32. 32. EU-Japan FTA/EPA History Timing Action 28 May 2011 Agreement to Launch Scoping Exercise November 2011 EBC submits Digital Compendium (updated regularly hereafter) May 2012 Scoping Exercise Completed 18 July 2012 EU Commission tables proposal to start FTA negotiations to Council 25 October 2012 European Parliament adopts resolution to start FTA negotiations 29 November 2012 European Council (Foreign Affairs Ministers) to discuss launch of FTA 25 March 2013 Official announcement of start of FTA negotiations 15-19 April 2013 First round of FTA negotiations (EBC members consulted) 24 June – 3 July 2013 Second round of FTA negotiations (EBC members consulted) 21-25 October 2013 Third round of negotiations (EBC members consulted) 27-31 January, 2014 Fourth round of negotiations (EBC members consulted) 31 March -4 April, 2014 Fifth round of negotiations (EBC members consulted) May 2014 European Council approves continuation of negotiations 7 July – 11 July 2014 Sixth round of negotiations (EBC members consulted) October 20-24, 2014 Seventh round of negotiations (EBC members consulted) December 8-12, 2014 Eighth round of negotiations (EBC members to be consulted)
  33. 33. Key EBC Concerns in EU-Japan FTA/EPA • Mutual recognition of standards, product certifications and marketing authorisations, and adoption of international standards, for example in terms of medical equipment, environmental technology, consumer products, cars, and food. The European Union model should provide inspiration. • Lifting of barriers, such as high costs and unnecessary bureaucracy that prevent or delay products from reaching the market – for example, in terms of tariffs on certain foods, and Japan-only product labelling requirements. • Ensuring of fair competition and fair and equal treatment of all companies, domestic and foreign. • Ensuring of fairer and more open competition in services – which would mean, for example, introducing truly open tendering for public procurement contracts, and improved network access for foreign telecom carriers. • Improvement of conditions for foreign direct investment, including requirements unique to Japan in the banking and asset management sectors. • Further enhancing of incentives for investment in R&D, including reimbursement schemes in the healthcare sector to recognise and reward innovation. 34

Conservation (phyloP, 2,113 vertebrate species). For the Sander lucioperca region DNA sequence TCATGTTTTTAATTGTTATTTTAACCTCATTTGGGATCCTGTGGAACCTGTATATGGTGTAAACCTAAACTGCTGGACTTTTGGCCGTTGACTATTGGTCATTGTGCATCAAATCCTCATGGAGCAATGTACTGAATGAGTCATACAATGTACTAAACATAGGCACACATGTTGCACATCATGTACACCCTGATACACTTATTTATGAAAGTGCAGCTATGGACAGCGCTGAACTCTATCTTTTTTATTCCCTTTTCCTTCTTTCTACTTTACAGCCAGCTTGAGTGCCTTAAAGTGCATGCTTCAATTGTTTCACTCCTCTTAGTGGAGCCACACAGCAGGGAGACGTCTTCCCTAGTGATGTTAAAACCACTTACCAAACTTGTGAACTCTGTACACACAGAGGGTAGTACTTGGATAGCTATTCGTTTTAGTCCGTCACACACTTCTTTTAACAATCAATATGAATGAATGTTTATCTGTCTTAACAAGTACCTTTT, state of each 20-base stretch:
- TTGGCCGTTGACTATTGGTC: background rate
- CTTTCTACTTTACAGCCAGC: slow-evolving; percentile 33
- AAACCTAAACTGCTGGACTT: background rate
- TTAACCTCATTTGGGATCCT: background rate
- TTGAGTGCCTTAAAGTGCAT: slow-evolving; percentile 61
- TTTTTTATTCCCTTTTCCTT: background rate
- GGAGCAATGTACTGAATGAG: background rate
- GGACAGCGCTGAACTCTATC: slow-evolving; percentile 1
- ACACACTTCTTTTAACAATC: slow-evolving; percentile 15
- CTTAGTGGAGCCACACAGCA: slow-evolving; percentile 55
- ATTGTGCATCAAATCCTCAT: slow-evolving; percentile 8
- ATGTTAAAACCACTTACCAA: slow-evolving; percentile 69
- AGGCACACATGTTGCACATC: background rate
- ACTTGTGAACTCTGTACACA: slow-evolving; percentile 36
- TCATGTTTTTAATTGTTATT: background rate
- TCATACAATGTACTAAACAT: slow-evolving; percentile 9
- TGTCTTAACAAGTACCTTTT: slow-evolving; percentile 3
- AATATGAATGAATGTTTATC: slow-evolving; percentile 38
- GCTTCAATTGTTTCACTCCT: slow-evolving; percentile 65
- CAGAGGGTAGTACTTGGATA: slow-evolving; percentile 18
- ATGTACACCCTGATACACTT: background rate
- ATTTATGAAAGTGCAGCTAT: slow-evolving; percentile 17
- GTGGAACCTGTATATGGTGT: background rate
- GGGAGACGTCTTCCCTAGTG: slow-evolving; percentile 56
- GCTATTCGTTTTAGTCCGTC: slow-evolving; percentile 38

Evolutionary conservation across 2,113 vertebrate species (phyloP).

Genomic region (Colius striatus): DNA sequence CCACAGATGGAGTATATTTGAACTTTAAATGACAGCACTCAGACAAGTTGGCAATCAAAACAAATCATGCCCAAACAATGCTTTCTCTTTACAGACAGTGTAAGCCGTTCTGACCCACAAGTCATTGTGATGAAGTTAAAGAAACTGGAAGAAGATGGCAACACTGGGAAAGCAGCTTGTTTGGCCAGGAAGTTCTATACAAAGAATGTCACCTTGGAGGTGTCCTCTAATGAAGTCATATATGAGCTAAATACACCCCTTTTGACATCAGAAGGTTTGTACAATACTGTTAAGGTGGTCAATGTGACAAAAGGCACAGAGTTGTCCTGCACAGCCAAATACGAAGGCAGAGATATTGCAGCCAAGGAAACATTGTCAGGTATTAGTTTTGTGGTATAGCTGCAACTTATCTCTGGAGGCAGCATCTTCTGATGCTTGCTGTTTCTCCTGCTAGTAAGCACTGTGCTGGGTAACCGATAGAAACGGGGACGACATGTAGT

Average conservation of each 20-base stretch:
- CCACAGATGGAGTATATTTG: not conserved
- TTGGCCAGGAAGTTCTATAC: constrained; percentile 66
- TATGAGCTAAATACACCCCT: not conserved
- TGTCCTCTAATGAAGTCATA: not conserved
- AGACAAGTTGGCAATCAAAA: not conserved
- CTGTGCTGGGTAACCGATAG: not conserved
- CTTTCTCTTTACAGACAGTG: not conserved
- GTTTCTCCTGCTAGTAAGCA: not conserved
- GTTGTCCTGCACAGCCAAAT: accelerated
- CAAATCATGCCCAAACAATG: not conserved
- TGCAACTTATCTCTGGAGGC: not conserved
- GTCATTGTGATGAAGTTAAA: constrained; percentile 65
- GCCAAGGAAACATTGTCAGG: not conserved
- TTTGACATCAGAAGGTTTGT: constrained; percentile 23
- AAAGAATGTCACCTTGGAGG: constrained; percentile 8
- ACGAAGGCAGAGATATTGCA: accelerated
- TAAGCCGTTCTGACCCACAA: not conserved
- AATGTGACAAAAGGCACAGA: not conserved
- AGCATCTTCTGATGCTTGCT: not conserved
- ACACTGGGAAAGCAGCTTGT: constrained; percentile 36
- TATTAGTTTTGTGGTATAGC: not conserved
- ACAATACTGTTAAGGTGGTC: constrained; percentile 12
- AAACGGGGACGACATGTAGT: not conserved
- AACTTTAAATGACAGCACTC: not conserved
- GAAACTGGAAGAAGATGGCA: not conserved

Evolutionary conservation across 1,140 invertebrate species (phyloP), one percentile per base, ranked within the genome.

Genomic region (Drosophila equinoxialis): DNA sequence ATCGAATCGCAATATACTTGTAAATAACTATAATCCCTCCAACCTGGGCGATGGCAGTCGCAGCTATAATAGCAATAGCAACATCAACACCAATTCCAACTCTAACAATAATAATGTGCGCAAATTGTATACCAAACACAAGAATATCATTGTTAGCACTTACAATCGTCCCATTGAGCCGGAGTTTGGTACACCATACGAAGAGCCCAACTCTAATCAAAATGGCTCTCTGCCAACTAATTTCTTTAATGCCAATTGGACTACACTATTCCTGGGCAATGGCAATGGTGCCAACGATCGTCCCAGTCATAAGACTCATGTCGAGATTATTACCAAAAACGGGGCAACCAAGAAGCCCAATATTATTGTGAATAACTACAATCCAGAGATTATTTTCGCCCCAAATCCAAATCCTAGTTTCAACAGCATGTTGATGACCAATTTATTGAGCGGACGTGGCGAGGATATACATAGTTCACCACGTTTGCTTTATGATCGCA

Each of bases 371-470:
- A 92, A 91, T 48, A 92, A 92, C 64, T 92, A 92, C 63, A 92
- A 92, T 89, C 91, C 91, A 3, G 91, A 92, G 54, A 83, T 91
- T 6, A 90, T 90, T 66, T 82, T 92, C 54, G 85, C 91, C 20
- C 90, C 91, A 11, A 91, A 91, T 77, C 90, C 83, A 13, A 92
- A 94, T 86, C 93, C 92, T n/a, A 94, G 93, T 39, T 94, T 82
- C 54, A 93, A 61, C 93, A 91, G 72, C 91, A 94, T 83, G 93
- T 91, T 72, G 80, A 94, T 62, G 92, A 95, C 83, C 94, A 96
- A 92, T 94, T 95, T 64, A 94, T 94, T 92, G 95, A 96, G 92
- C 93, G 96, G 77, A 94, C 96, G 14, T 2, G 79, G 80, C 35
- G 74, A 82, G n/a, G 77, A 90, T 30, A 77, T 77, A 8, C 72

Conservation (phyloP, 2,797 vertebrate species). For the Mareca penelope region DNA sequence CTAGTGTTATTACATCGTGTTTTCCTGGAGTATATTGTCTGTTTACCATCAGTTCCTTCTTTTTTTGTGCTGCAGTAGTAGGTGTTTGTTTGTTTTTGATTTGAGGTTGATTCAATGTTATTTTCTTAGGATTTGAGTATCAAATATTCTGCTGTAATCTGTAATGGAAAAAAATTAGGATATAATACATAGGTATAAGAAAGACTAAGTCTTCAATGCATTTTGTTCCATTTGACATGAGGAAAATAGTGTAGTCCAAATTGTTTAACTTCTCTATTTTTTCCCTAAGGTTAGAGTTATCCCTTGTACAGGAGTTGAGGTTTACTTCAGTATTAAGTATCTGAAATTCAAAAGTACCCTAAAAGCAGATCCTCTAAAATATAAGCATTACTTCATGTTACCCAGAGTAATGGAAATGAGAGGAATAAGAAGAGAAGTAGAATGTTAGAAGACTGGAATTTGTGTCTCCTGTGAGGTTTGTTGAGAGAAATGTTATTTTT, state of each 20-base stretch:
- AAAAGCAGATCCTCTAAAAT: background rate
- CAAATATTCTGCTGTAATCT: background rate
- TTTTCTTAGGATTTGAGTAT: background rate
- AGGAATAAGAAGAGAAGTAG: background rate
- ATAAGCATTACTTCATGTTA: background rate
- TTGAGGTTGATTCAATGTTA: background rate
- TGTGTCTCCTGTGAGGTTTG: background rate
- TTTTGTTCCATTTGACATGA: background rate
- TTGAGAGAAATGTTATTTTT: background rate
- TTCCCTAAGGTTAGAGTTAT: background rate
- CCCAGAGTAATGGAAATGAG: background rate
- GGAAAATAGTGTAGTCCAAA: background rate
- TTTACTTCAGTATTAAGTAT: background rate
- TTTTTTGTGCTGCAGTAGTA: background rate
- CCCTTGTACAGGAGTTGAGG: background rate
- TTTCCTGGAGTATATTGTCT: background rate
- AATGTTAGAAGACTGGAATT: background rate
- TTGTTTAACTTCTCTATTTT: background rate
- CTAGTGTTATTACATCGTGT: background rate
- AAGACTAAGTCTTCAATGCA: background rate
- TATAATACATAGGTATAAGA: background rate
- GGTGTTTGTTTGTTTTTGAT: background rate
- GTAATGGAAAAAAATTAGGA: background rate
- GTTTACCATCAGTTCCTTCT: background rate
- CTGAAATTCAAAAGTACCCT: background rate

34. 34. Signs of Success Some early signs of success in the negotiations so far include: • Regulation on wholesale liquor licensing was recently modified to facilitate the granting of licenses for cash and carry wholesale distributors • Pyrotechnic safety devices for motor vehicles are subject to less burdensome testing procedures • Almost all of 46 high priority food additives have now been approved – previously the approval rate was extremely slow • Daytime slots at Haneda Airport have now been allocated to most European Airlines. • Relatively satisfactory progress so far in Japan’s adoption of UN Regulations related to the Whole Vehicle Type Approval system in the auto sector. • Japan’s “Pharmaceutical Affairs Law” was replaced by the “Pharmaceuticals and Medical Equipment Law,”which treats pharmaceuticals and medical equipment separately in contrast to past practice 35
  35. 35. Patience Required Caution: • Japan wishes to conclude the negotiations by 2015 end • Agreement must have content – there should be adequate coverage of NTBs • Negotiation of NTBs will be slow 36
  36. 36. What an EU-Japan FTA can achieve (If sufficiently mutual, comprehensive and ambitious) • Economic growth for both economies • Leadership in ensuring a platform of rules and standards at the global level • And of course, a massive boost to EU-Japan trade! 37
  37. 37. Thank you for your attention

×